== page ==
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Genetic diversity assessment of extra-early maturing yellow maize inbreds and hybrid performance in Striga-infested and Striga-free environments

Published online by Cambridge University Press:  21 August 2012

I. C. AKAOGU
Affiliation:
International Institute of Tropical Agriculture, Ibadan, Nigeria, c/o L.W. Lambourne & Co., Carolyn House, 26 Dingwall Road, Croydon CR93EEUK Department of Agricultural Biotechnology and Bioresources, National Biotechnology Development Agency, Abuja, Nigeria
B. BADU-APRAKU*
Affiliation:
International Institute of Tropical Agriculture, Ibadan, Nigeria, c/o L.W. Lambourne & Co., Carolyn House, 26 Dingwall Road, Croydon CR93EEUK
V. O. ADETIMIRIN
Affiliation:
Department of Agronomy, University of Ibadan, Ibadan Oyo State, Nigeria
I. VROH-BI
Affiliation:
International Institute of Tropical Agriculture, Ibadan, Nigeria, c/o L.W. Lambourne & Co., Carolyn House, 26 Dingwall Road, Croydon CR93EEUK
M. OYEKUNLE
Affiliation:
International Institute of Tropical Agriculture, Ibadan, Nigeria, c/o L.W. Lambourne & Co., Carolyn House, 26 Dingwall Road, Croydon CR93EEUK
R. O. AKINWALE
Affiliation:
Department of Crop Production and Protection, Obafemi Awolowo University, Ile-Ife, Osun State, Nigeria
*
*To whom all correspondence should be addressed. Email: b.badu-apraku@cgiar.org

Summary

Maize (Zea mays L.), a major staple food crop in West and Central Africa (WCA), is adapted to all agro-ecologies in the sub-region. Its production in the sub-region is greatly constrained by infestation of Striga hermonthica (Del.) Benth. The performance and stability of the extra-early maturing hybrids, which are particularly adapted to areas with short growing seasons, were assessed under Striga-infested and Striga-free conditions. A total of 120 extra-early hybrids and an open-pollinated variety (OPV) 2008 Syn EE-Y DT STR used as a control were evaluated at two locations each under Striga-infested (Mokwa and Abuja) and Striga-free (Ikenne and Mokwa) conditions in 2010/11. The Striga-resistant hybrids were characterized by higher grain yield, shorter anthesis–silking interval (ASI), better ear aspect, higher numbers of ears per plant (EPP), lower Striga damage rating, and lower number of emerged Striga plants at 8 and 10 weeks after planting (WAP) compared with the susceptible inbreds. Under Striga infestation, mean grain yield ranged from 0·71 to 3·18 t/ha and 1·19 to 3·94 t/ha under Striga-free conditions. The highest yielding hybrid, TZEEI 83×TZEEI 79, out-yielded the OPV control by 157% under Striga infestation. The hybrids TZEEI 83×TZEEI 79 and TZEEI 67×TZEEI 63 were the highest yielding under both Striga-infested and Striga-free conditions. The genotype main effect plus genotype×environment interaction (GGE) biplot analysis identified TZEEI 88×TZEEI 79 and TZEEI 81×TZEEI 95 as the ideal hybrids across research environments. Twenty-three pairs of simple sequence repeat (SSR) markers were used to assess the genetic diversity among the inbred lines. The correlations between the SSR-based genetic distance (GD) estimates of parental lines and the means observed in F1 hybrid under Striga infestation and optimum growing conditions were not significant for grain yield and other traits except ASI under optimum conditions. Grain yield of inbreds was not significantly correlated with that of F1 hybrids. However, a significant correlation existed between F1 hybrid grain yield and heterosis under Striga infestation (r=0·72, P<0·01). These hybrids have the potential for increasing maize production in Striga endemic areas in WCA.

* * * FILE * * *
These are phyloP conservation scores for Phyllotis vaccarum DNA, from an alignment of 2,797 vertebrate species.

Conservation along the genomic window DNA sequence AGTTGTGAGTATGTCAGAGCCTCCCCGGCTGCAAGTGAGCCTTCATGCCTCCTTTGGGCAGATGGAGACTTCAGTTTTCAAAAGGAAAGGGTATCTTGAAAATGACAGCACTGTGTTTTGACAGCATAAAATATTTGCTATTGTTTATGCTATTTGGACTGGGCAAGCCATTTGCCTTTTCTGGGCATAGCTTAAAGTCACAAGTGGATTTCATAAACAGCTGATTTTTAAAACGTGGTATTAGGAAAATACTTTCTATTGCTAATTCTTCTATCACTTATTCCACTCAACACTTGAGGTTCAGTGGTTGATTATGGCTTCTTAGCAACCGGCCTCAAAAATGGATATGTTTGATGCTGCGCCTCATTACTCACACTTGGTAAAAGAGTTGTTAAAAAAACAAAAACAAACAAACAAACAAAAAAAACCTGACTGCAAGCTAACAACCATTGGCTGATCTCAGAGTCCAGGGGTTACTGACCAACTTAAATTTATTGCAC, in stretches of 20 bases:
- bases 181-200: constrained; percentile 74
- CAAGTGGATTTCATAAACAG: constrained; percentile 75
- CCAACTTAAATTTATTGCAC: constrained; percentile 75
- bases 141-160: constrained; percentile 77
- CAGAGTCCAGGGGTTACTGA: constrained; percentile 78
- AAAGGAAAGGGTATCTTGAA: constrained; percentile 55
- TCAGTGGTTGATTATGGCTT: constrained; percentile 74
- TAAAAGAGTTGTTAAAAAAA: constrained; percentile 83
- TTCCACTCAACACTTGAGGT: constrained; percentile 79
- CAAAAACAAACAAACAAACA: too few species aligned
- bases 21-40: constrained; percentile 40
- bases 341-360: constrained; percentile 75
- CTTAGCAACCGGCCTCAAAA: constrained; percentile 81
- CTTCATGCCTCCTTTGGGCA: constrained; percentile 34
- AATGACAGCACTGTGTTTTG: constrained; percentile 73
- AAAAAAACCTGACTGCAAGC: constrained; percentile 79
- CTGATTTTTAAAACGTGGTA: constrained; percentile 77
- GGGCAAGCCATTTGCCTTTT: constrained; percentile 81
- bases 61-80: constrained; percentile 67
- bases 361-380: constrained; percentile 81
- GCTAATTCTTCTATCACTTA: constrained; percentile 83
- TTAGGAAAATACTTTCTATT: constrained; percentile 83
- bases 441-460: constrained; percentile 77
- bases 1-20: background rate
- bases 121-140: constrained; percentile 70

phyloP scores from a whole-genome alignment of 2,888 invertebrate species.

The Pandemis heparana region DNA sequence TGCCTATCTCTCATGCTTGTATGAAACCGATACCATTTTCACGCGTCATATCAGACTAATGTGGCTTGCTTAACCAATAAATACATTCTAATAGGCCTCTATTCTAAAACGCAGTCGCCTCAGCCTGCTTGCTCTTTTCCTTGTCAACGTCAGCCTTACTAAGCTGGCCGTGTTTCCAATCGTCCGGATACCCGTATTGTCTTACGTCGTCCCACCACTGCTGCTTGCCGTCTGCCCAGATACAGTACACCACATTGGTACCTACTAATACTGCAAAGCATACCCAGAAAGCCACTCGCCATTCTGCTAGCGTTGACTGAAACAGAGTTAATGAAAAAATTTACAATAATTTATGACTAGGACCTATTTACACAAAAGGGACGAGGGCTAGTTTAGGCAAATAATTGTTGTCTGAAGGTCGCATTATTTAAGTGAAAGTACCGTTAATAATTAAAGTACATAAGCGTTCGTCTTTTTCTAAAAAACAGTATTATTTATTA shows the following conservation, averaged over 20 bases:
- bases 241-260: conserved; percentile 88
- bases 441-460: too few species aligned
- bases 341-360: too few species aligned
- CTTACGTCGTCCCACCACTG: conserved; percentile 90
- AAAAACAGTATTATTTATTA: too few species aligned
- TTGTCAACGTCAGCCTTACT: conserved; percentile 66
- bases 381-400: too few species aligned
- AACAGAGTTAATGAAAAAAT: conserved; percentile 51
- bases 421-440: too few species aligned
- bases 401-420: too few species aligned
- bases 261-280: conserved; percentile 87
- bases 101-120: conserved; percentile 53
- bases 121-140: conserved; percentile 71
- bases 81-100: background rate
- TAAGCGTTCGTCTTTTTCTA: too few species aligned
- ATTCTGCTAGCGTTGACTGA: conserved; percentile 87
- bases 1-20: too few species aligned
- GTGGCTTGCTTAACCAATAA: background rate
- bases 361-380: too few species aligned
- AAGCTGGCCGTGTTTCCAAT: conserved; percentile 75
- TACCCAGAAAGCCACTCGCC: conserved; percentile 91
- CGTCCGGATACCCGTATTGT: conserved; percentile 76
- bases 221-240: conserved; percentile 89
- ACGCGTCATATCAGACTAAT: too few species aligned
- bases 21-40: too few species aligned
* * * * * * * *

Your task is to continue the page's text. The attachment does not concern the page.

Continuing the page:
Type
Crops and Soils Research Papers
Copyright
Copyright © Cambridge University Press 2012 

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Genetic diversity assessment of extra-early maturing yellow maize inbreds and hybrid performance in Striga-infested and Striga-free environments
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